Dream Big: Think Small

When constructing alterations, additions, or brand new dwellings how does one quantify value for money? -Obviously more square metres for less money right? But what if it were more qualitative than that..

There have been a few great articles recently which we hope reflects a changing approach to architecture and housing in Australia.

See below excerpt from an article on ArchitectureAU:

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” A City of Fremantle councillor has put forward an amendment to the Western Australian planning scheme that could see more “tiny houses” built in the city…

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…The amendment proposes to allow for the subdivision of larger residential blocks to create smaller independently owned houses. It proposes a maximum size of 120 square metres for each dwelling (by way of comparison, this is well above the minimum of 90 square metres for a three-bedroom apartment under New South Wales’ new Apartment Design Guide). “

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We hope it will encourage adaptation and reuse of existing buildings, in contrast with the wasteful knock-down-re-build approach. See here for more information and the original article by Linda Cheng at ArchitectureAU.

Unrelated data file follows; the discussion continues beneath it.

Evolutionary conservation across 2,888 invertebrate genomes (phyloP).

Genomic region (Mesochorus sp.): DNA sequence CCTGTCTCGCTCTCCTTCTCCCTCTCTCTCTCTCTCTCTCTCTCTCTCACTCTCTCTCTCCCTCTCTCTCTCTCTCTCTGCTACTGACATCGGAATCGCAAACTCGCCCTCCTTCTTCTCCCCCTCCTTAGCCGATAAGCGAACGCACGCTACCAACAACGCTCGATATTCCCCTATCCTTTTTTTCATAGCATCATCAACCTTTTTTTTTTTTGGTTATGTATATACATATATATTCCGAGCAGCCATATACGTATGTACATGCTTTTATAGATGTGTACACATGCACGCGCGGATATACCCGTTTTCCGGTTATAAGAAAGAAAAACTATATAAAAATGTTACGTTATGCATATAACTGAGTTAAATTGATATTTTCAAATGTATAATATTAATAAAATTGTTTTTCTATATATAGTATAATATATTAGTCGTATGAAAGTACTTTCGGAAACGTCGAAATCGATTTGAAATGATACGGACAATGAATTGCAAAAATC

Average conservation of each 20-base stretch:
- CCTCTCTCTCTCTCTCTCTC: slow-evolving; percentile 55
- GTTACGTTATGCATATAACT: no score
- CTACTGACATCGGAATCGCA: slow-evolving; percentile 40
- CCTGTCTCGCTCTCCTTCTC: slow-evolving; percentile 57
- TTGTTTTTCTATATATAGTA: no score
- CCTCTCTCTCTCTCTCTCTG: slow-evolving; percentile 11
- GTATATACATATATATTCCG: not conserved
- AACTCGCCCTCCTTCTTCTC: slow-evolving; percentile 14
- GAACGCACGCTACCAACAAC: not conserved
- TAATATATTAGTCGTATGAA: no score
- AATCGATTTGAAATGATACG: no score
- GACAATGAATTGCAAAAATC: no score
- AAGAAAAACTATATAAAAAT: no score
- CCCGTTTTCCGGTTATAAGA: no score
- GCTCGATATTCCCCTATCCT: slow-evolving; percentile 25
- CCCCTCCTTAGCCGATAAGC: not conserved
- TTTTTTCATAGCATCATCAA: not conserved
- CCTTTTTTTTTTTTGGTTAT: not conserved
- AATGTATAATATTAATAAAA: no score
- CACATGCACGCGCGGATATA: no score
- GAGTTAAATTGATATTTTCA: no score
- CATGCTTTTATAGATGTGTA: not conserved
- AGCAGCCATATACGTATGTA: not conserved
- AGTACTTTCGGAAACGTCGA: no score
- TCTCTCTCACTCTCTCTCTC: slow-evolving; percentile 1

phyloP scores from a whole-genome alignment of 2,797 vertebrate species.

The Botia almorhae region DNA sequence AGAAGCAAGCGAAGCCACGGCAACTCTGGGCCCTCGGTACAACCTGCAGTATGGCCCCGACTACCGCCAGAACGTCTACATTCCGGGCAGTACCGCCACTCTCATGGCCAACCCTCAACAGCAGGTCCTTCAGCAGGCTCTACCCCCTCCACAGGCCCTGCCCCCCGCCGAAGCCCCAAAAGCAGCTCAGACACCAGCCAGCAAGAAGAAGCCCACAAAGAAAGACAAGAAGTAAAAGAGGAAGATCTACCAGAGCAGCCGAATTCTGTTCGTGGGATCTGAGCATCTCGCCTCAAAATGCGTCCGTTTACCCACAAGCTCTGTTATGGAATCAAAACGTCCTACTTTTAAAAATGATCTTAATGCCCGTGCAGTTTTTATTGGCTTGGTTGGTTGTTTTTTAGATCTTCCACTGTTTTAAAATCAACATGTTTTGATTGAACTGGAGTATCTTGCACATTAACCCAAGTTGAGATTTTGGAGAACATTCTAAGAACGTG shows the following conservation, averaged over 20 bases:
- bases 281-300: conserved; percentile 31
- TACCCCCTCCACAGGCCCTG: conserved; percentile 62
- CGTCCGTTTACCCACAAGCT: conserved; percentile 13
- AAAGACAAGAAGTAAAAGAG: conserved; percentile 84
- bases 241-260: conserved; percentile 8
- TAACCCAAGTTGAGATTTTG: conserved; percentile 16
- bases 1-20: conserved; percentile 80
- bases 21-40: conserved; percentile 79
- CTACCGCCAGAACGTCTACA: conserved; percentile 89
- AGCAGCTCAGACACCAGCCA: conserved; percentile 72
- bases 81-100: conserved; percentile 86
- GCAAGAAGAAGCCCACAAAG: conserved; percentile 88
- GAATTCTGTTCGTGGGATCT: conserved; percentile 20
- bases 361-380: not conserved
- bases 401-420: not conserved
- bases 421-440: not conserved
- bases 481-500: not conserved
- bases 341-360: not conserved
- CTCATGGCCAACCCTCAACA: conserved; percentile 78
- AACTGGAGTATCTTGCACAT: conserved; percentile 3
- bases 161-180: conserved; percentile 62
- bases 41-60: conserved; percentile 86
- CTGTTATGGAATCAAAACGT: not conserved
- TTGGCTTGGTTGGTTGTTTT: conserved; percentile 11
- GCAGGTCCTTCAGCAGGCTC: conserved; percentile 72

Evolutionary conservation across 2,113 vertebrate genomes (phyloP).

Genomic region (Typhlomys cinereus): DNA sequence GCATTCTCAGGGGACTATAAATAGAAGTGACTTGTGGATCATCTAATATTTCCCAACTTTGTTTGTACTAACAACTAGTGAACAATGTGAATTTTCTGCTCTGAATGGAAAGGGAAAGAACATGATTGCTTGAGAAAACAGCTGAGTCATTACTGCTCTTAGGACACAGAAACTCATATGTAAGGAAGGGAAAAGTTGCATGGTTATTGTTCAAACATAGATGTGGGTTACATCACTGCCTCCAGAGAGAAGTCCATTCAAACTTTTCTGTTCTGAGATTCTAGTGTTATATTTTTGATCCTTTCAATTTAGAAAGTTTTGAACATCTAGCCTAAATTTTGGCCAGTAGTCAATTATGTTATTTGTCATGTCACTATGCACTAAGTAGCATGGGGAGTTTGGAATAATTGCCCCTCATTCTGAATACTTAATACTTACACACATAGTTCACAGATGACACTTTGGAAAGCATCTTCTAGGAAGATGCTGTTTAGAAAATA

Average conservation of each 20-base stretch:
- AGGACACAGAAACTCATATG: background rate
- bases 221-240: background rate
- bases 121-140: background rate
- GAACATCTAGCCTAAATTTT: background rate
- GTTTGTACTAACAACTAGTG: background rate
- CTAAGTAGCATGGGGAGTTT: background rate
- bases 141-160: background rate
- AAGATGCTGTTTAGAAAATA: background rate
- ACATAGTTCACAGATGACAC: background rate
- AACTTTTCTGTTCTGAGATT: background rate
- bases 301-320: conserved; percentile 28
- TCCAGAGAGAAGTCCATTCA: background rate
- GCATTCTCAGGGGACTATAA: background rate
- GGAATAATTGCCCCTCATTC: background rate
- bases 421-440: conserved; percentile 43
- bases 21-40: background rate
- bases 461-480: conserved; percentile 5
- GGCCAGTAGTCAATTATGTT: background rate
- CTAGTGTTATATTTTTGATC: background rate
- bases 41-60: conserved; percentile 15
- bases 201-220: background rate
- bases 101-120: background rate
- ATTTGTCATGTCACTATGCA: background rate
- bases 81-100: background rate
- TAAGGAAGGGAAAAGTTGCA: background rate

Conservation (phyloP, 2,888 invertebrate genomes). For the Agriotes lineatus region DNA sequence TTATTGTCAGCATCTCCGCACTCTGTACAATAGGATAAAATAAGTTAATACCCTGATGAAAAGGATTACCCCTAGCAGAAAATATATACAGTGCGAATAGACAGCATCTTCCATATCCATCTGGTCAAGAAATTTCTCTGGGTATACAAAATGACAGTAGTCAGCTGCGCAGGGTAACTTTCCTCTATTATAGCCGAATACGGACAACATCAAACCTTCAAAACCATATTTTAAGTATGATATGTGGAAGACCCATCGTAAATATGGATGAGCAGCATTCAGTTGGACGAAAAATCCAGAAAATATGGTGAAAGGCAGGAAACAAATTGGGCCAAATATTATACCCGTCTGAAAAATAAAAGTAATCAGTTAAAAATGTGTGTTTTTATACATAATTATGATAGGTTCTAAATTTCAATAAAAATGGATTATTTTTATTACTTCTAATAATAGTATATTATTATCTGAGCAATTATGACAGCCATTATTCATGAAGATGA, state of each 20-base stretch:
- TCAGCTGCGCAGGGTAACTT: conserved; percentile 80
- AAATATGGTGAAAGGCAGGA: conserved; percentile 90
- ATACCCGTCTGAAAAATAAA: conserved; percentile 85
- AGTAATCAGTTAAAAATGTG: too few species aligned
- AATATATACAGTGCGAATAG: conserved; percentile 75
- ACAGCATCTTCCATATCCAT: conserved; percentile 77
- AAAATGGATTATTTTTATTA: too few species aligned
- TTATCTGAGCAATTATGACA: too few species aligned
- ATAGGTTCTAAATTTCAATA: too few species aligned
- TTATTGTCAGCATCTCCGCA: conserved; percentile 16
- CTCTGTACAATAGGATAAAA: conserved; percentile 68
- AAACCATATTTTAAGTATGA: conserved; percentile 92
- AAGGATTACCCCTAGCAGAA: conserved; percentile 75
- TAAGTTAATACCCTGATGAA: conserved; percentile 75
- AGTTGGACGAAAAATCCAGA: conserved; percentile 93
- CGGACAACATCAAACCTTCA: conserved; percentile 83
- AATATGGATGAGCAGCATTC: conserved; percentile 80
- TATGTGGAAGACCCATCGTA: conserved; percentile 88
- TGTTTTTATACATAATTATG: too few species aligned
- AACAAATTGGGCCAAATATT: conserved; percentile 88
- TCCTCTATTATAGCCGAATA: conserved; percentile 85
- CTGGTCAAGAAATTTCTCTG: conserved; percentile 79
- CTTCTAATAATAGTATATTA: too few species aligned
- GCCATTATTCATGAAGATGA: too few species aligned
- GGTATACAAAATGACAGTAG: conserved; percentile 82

CAN we challenge mainstream thought and encourage clients to invest in smaller, but better quality spaces?

Australian Design Review published an interesting article recently on the growing interest in Tiny Houses. Author Emily Taliangis describes the trend forming from a variety of reasons: environmental, financial and ease of construction.

” …In compensation for their limited size, tiny houses place great emphasis on design, often utilising dual purpose features and multi-functional furniture. Vertical space optimisation is a common strategy – think beds over the kitchen, and storage at the roof. Tiny houses have all the amenities of regular sized homes, though clever planning and design is essential…”

However she continues to write that:

” …While the tiny house movement is gaining momentum, it realistically has a ways to go before it will influence living models in the mainstream. A recent article by the ABC reports that newly built Australian houses are “bigger on average than anywhere else in the world at 245 square metres for new freestanding homes, and 215 square metres for new homes overall,” demonstrating an increase in housing sizes of roughly 10 percent in the last decade… “

Read the article here.

The following image is from an article titled “Huge houses an irresponsible drain on the environment” by Dr Robert Crawford on smh.com.au

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The following images come from Tiny House Blog.